Stuck

When I tumbled off my mountain bike two months ago, I knew immediately that I damaged my shoulder. Crumpled on the ground, the sensible side of my brain took over: Get up, get riding. Most people who grew up playing sports know that after a significant muscle strain or joint injury, there is often a … Continue reading Stuck

Blooms

“Oh no coach, you’re bleeding!” “I’m always bleeding.” I can’t believe I still have this conversation. Honestly, everyone should know by now. Back at the cars after a mountain bike ride, blood streaks my arms. A kid, usually one of the younger ones, approaches me with concern. At some point during the ride, I brush … Continue reading Blooms

Decline

My coworker Bob called them chapter breaks—those steps in our fitness level that we periodically tumble down, never to return. I noticed this first in my thirties. I lined up a string of successes, personal records in a couple of races—a 10K and a ten-mile—a respectable marathon time, twenty-third overall in a thirty-three-story stair climb … Continue reading Decline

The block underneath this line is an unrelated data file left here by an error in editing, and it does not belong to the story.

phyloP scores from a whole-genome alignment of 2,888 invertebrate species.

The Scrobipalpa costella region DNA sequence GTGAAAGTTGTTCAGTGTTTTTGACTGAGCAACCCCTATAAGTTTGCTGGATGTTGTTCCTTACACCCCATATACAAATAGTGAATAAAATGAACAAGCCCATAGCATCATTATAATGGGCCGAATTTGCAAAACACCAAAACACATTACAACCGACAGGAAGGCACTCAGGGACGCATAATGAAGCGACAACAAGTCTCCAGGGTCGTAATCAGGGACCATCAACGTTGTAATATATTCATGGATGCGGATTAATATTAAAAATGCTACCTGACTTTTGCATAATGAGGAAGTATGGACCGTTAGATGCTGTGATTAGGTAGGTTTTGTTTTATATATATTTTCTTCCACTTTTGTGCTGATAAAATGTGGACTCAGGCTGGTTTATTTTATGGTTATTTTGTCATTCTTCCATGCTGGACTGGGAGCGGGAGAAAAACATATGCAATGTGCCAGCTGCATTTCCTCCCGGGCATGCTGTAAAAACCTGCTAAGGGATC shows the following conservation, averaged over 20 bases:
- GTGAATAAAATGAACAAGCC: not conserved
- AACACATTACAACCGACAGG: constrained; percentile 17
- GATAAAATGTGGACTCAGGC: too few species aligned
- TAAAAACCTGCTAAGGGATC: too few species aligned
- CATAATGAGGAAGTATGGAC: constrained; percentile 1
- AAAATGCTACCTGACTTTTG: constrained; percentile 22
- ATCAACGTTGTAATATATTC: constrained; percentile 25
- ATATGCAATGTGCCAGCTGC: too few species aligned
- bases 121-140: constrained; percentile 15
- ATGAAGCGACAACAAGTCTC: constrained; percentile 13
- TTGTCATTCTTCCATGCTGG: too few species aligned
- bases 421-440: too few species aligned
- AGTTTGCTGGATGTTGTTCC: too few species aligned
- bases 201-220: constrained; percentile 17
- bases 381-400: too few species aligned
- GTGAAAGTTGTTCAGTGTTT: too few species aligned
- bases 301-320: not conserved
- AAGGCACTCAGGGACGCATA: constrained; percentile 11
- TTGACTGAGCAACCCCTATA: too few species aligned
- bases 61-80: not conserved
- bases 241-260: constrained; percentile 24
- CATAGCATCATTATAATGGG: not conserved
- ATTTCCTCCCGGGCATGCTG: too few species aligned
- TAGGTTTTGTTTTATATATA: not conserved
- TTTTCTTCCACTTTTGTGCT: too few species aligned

The Big Trees

Two-thirty in the morning, awake, paralyzed with pain. I turned on the TV for distraction. Counting the minutes until my next morphine dose. This went badly. Me: Hey it’s been four hours since my last dose, can I have my morphine now? Nurse: I already gave you your morphine. You need to wait four more … Continue reading The Big Trees

I Can Ride That

I stress about what I write. Not the topics, but the word count, the frequency, the quality. I lie—I stress about the topics, too. I joined a writers' group on Facebook—Authors with Tourette Syndrome. “Authors.” Stretching? Aspirational? I'm more comfortable with the generic term writer. Author implies output, something published. That's not me, barely. I … Continue reading I Can Ride That